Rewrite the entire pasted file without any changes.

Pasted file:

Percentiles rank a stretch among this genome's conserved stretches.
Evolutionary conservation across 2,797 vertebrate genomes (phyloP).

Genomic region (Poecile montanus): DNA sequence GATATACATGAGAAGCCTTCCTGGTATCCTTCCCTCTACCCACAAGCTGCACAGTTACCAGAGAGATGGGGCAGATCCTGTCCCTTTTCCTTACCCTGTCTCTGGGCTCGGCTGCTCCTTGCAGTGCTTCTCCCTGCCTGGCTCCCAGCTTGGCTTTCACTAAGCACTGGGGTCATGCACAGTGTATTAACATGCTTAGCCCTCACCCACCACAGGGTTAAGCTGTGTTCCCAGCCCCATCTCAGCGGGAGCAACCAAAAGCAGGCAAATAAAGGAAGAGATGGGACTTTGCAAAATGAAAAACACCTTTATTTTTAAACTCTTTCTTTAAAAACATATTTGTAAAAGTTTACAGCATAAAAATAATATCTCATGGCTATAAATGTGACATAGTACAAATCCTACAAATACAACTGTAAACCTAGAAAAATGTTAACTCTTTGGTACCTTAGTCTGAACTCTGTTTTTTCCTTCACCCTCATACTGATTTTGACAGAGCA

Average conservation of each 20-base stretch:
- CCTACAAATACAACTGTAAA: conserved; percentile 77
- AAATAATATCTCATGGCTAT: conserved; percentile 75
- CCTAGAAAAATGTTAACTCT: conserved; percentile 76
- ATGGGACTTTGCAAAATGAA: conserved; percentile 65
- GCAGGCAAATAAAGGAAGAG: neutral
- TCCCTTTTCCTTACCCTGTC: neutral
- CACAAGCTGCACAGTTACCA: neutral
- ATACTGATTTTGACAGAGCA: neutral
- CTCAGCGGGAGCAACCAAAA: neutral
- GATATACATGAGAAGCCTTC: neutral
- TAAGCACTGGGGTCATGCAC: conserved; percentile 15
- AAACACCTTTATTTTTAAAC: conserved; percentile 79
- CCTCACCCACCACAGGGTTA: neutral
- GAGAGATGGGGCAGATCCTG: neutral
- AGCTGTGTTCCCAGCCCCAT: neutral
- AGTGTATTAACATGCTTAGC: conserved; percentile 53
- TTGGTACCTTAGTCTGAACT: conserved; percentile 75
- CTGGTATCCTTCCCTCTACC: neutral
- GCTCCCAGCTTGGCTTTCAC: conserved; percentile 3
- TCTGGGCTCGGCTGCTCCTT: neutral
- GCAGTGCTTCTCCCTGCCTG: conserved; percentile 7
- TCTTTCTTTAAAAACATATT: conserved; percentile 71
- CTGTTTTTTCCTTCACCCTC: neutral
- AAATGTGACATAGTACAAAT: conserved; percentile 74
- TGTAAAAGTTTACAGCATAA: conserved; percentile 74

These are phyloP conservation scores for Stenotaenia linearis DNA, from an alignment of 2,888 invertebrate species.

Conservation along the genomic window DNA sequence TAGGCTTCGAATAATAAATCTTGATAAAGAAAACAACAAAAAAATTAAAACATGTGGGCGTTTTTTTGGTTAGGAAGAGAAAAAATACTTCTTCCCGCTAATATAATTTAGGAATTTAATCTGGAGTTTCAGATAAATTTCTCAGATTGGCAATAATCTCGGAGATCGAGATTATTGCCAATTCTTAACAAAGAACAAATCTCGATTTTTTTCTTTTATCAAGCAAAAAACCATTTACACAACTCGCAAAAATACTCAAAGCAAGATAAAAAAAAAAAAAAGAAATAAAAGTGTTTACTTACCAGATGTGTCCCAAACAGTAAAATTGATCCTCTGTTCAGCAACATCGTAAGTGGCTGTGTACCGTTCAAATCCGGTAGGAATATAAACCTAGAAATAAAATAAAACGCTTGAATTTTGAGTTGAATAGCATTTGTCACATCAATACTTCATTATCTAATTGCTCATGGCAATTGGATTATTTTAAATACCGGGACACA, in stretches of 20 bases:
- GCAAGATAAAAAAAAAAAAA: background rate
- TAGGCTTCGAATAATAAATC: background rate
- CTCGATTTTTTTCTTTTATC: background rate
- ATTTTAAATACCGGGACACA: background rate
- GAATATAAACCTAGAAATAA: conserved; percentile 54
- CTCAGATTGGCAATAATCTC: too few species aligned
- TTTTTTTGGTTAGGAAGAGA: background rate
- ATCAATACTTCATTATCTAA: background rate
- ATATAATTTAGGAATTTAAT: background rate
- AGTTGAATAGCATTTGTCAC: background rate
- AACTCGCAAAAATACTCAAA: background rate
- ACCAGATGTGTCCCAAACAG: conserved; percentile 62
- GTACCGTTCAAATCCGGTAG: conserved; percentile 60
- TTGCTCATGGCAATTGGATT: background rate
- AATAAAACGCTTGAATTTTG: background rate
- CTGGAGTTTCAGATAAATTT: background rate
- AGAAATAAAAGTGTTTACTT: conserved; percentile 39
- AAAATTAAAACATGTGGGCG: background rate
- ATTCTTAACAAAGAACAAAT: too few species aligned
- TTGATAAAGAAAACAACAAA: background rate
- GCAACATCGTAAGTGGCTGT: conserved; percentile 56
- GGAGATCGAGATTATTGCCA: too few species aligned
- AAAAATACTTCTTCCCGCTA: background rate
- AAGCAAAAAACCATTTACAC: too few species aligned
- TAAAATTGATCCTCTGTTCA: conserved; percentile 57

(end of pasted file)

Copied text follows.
Percentiles rank a stretch among this genome's conserved stretches.
Evolutionary conservation across 2,797 vertebrate genomes (phyloP).

Genomic region (Poecile montanus): DNA sequence GATATACATGAGAAGCCTTCCTGGTATCCTTCCCTCTACCCACAAGCTGCACAGTTACCAGAGAGATGGGGCAGATCCTGTCCCTTTTCCTTACCCTGTCTCTGGGCTCGGCTGCTCCTTGCAGTGCTTCTCCCTGCCTGGCTCCCAGCTTGGCTTTCACTAAGCACTGGGGTCATGCACAGTGTATTAACATGCTTAGCCCTCACCCACCACAGGGTTAAGCTGTGTTCCCAGCCCCATCTCAGCGGGAGCAACCAAAAGCAGGCAAATAAAGGAAGAGATGGGACTTTGCAAAATGAAAAACACCTTTATTTTTAAACTCTTTCTTTAAAAACATATTTGTAAAAGTTTACAGCATAAAAATAATATCTCATGGCTATAAATGTGACATAGTACAAATCCTACAAATACAACTGTAAACCTAGAAAAATGTTAACTCTTTGGTACCTTAGTCTGAACTCTGTTTTTTCCTTCACCCTCATACTGATTTTGACAGAGCA

Average conservation of each 20-base stretch:
- CCTACAAATACAACTGTAAA: conserved; percentile 77
- AAATAATATCTCATGGCTAT: conserved; percentile 75
- CCTAGAAAAATGTTAACTCT: conserved; percentile 76
- ATGGGACTTTGCAAAATGAA: conserved; percentile 65
- GCAGGCAAATAAAGGAAGAG: neutral
- TCCCTTTTCCTTACCCTGTC: neutral
- CACAAGCTGCACAGTTACCA: neutral
- ATACTGATTTTGACAGAGCA: neutral
- CTCAGCGGGAGCAACCAAAA: neutral
- GATATACATGAGAAGCCTTC: neutral
- TAAGCACTGGGGTCATGCAC: conserved; percentile 15
- AAACACCTTTATTTTTAAAC: conserved; percentile 79
- CCTCACCCACCACAGGGTTA: neutral
- GAGAGATGGGGCAGATCCTG: neutral
- AGCTGTGTTCCCAGCCCCAT: neutral
- AGTGTATTAACATGCTTAGC: conserved; percentile 53
- TTGGTACCTTAGTCTGAACT: conserved; percentile 75
- CTGGTATCCTTCCCTCTACC: neutral
- GCTCCCAGCTTGGCTTTCAC: conserved; percentile 3
- TCTGGGCTCGGCTGCTCCTT: neutral
- GCAGTGCTTCTCCCTGCCTG: conserved; percentile 7
- TCTTTCTTTAAAAACATATT: conserved; percentile 71
- CTGTTTTTTCCTTCACCCTC: neutral
- AAATGTGACATAGTACAAAT: conserved; percentile 74
- TGTAAAAGTTTACAGCATAA: conserved; percentile 74

These are phyloP conservation scores for Stenotaenia linearis DNA, from an alignment of 2,888 invertebrate species.

Conservation along the genomic window DNA sequence TAGGCTTCGAATAATAAATCTTGATAAAGAAAACAACAAAAAAATTAAAACATGTGGGCGTTTTTTTGGTTAGGAAGAGAAAAAATACTTCTTCCCGCTAATATAATTTAGGAATTTAATCTGGAGTTTCAGATAAATTTCTCAGATTGGCAATAATCTCGGAGATCGAGATTATTGCCAATTCTTAACAAAGAACAAATCTCGATTTTTTTCTTTTATCAAGCAAAAAACCATTTACACAACTCGCAAAAATACTCAAAGCAAGATAAAAAAAAAAAAAAGAAATAAAAGTGTTTACTTACCAGATGTGTCCCAAACAGTAAAATTGATCCTCTGTTCAGCAACATCGTAAGTGGCTGTGTACCGTTCAAATCCGGTAGGAATATAAACCTAGAAATAAAATAAAACGCTTGAATTTTGAGTTGAATAGCATTTGTCACATCAATACTTCATTATCTAATTGCTCATGGCAATTGGATTATTTTAAATACCGGGACACA, in stretches of 20 bases:
- GCAAGATAAAAAAAAAAAAA: background rate
- TAGGCTTCGAATAATAAATC: background rate
- CTCGATTTTTTTCTTTTATC: background rate
- ATTTTAAATACCGGGACACA: background rate
- GAATATAAACCTAGAAATAA: conserved; percentile 54
- CTCAGATTGGCAATAATCTC: too few species aligned
- TTTTTTTGGTTAGGAAGAGA: background rate
- ATCAATACTTCATTATCTAA: background rate
- ATATAATTTAGGAATTTAAT: background rate
- AGTTGAATAGCATTTGTCAC: background rate
- AACTCGCAAAAATACTCAAA: background rate
- ACCAGATGTGTCCCAAACAG: conserved; percentile 62
- GTACCGTTCAAATCCGGTAG: conserved; percentile 60
- TTGCTCATGGCAATTGGATT: background rate
- AATAAAACGCTTGAATTTTG: background rate
- CTGGAGTTTCAGATAAATTT: background rate
- AGAAATAAAAGTGTTTACTT: conserved; percentile 39
- AAAATTAAAACATGTGGGCG: background rate
- ATTCTTAACAAAGAACAAAT: too few species aligned
- TTGATAAAGAAAACAACAAA: background rate
- GCAACATCGTAAGTGGCTGT: conserved; percentile 56
- GGAGATCGAGATTATTGCCA: too few species aligned
- AAAAATACTTCTTCCCGCTA: background rate
- AAGCAAAAAACCATTTACAC: too few species aligned
- TAAAATTGATCCTCTGTTCA: conserved; percentile 57